The role of simulation methodology in the decision assessment of complex systems is constantly increasing. Human knowledge, the simulation model, and decision methodology combined in an integral information system offer a new standard of quality in management problem solving (Simon, 1997). The simulation model is used as an explanatory tool for a better understanding of the decision process and/or for learning processes in enterprises and in schools. Many successful businesses intensively use simulation as a tool for operational and strategic planning as well as enterprise resource planning (ERP) (Schniederjans & Kim, 2003; Muscatello, Small & Chen, 2003). Experiences described in literature (Forrester, 1969; Homer, 1969), emphasize that real problems in a variety of industries can be solved with computer simulation for different purposes and conditions. At the same time, potential problems can be avoided, and operative and strategic business plans may also be tested. The combination of simulation models with expert systems was started early in 1970 (Dijk et al., 1969; Hall, 1969). Presently, the most intensive efforts are concentrated on the application of simulation methods and expert systems on a broad field of research (Rozman et al., 2013; Martins et al., 2015; Baier et al., 2015; Diniz et al., 2015). Although there is a considerable amount of work devoted to simulation methodology, the application is lacking in practice; especially in small and medium-sized companies.
One of the objective problems is model validation, which is crucial for any model-based methodology. The validity of the model of a given problem is related to the soundness of the results and its transparency for users. According to Coyle (1969) as well as Keys as Wolfe (1990), a valid model is one that is well-suited to a purpose and soundly constructed. The second problem, the subjective one, is related to the transparency of the methodology and data presentation (Kahneman & Tversky, 1979), preferences of the decision-maker for using a certain decision style and poor communication between the methodologist and the user. The simulation methodology is a paradigm of problem-solving in which the personal experiences of users, as well as their organizational culture, play a major role (e.g., in transition countries: market economy, ownership, etc.).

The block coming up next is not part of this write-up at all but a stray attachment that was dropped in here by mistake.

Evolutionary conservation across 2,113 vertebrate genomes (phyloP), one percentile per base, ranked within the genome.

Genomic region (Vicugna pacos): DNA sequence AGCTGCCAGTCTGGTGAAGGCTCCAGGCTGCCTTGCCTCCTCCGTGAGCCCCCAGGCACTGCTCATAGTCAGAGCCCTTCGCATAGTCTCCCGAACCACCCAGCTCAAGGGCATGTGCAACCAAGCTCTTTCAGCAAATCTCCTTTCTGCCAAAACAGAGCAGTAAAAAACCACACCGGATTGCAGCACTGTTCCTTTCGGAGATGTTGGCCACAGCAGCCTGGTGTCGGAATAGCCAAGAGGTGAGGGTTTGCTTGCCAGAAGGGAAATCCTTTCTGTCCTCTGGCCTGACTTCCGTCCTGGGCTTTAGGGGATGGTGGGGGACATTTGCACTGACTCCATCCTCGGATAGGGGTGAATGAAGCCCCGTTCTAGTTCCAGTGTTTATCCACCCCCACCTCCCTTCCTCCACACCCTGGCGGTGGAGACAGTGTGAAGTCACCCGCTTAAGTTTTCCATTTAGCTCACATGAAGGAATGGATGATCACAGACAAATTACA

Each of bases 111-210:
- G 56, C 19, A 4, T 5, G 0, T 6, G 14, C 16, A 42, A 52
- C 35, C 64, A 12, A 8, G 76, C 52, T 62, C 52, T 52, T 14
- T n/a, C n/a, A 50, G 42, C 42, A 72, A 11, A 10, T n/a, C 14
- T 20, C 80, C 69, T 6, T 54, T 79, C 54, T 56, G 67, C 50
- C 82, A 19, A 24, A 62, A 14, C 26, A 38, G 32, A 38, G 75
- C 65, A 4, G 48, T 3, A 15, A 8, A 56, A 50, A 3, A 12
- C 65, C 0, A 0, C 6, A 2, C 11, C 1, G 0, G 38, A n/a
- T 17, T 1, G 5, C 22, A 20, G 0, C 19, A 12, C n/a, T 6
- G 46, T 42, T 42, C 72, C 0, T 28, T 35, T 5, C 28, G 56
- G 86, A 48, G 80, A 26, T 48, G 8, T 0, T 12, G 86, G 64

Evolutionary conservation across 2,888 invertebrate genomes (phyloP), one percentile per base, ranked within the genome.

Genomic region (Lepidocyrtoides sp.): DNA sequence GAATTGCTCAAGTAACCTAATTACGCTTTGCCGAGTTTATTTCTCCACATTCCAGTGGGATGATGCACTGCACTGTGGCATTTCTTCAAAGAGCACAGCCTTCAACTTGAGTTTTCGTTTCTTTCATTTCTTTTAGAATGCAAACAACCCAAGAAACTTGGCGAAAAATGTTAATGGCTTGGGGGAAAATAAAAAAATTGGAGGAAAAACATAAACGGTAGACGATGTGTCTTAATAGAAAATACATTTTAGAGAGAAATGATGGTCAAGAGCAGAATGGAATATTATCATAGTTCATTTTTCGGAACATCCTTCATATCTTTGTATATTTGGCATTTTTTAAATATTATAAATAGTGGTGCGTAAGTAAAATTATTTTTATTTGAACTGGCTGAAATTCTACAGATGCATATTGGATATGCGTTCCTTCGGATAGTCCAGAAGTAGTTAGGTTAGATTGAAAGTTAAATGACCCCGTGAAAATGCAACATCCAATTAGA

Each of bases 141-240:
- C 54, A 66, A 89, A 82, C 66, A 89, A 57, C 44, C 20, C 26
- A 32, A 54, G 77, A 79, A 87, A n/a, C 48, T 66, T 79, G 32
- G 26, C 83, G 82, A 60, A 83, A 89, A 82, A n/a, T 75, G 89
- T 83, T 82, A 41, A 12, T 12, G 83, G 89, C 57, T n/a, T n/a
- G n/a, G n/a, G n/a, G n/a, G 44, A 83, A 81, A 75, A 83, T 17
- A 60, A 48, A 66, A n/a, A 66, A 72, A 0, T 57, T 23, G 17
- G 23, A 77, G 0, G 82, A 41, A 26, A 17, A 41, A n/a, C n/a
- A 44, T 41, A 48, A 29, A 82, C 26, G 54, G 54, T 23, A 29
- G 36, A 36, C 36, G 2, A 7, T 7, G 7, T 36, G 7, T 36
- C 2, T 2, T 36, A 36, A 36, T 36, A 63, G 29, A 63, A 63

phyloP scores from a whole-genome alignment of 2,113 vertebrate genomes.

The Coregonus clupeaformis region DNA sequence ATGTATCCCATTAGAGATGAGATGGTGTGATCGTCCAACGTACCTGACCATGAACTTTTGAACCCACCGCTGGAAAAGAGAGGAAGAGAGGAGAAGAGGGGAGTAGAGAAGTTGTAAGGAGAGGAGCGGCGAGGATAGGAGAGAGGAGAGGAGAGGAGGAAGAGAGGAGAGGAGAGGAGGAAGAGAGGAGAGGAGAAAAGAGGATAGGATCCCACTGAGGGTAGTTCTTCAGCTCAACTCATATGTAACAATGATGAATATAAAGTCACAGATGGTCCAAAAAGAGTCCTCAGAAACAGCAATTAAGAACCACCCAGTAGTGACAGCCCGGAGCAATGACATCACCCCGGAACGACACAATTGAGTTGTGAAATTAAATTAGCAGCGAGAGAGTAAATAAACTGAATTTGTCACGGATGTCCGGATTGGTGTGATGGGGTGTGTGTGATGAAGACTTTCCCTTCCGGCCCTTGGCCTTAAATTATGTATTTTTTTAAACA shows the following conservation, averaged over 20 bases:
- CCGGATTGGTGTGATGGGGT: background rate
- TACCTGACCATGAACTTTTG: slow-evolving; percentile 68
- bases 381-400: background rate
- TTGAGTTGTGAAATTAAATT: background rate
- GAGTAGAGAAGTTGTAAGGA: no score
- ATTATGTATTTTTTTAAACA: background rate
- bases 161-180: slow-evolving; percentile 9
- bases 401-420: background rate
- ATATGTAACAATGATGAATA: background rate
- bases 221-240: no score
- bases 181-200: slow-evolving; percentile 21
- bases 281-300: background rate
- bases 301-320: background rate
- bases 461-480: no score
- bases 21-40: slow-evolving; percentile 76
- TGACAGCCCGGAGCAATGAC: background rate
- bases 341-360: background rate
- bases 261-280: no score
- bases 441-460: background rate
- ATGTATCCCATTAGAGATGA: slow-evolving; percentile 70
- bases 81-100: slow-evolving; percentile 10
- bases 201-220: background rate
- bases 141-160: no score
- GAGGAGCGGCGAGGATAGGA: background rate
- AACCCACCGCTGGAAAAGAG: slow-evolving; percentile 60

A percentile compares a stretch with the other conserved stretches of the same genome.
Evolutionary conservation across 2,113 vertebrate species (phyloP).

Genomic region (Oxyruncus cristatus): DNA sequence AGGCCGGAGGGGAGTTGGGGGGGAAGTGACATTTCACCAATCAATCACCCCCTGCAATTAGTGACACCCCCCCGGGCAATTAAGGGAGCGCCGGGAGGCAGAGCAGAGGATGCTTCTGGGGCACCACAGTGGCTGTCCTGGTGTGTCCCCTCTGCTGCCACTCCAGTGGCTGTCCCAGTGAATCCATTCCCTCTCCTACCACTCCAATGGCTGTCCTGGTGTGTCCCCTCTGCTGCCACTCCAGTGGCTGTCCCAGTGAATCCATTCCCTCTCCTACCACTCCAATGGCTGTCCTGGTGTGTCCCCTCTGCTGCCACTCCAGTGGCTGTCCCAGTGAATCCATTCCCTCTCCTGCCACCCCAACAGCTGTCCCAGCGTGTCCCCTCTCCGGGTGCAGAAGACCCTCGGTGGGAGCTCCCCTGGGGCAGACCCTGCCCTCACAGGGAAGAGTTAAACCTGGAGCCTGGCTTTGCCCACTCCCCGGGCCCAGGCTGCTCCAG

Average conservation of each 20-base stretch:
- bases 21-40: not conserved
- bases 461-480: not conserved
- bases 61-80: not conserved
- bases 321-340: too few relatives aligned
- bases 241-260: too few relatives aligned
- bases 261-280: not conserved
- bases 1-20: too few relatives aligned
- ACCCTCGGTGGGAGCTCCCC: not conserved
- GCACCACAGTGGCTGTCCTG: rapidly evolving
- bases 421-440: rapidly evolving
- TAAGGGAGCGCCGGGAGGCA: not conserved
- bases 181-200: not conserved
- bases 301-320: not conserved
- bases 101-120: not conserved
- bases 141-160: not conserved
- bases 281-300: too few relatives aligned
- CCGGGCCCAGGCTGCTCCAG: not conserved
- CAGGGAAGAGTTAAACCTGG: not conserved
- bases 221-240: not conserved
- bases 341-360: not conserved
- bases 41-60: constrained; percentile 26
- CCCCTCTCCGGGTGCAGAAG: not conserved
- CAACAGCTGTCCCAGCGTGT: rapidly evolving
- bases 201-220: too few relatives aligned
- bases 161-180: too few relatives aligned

This paper describes experiences in the teaching of a Modelling and simulation course for students of management sciences at the Faculty of Organizational Sciences, University of Maribor. Our course consists of continuous simulation based on systems dynamics and discrete event simulation DES. The course is in the 3rd year, and students have already taken courses from mathematics, statistics, theory of systems, as well as organizational and economic courses. The final grade for the course is derived from the student’s project and written exam. In this paper, we will discuss methods of teaching SD and its impact on the students’ performance (final grade). The paper is arranged in four sections after introduction. The second section summarizes related work. The third section introduces a brief description of our past research (Škraba, Kljajić & Leskovar, 2003; Škraba, Kljajić & Kljajić Borštnar, 2007; Kljajić Borštnar, Kljajić, Škraba, Kofjač & Rajkovič, 2011). The fourth section presents the learning model depicted as an SD model. The fifth section presents the educational value of a simulation experiment and conclusions.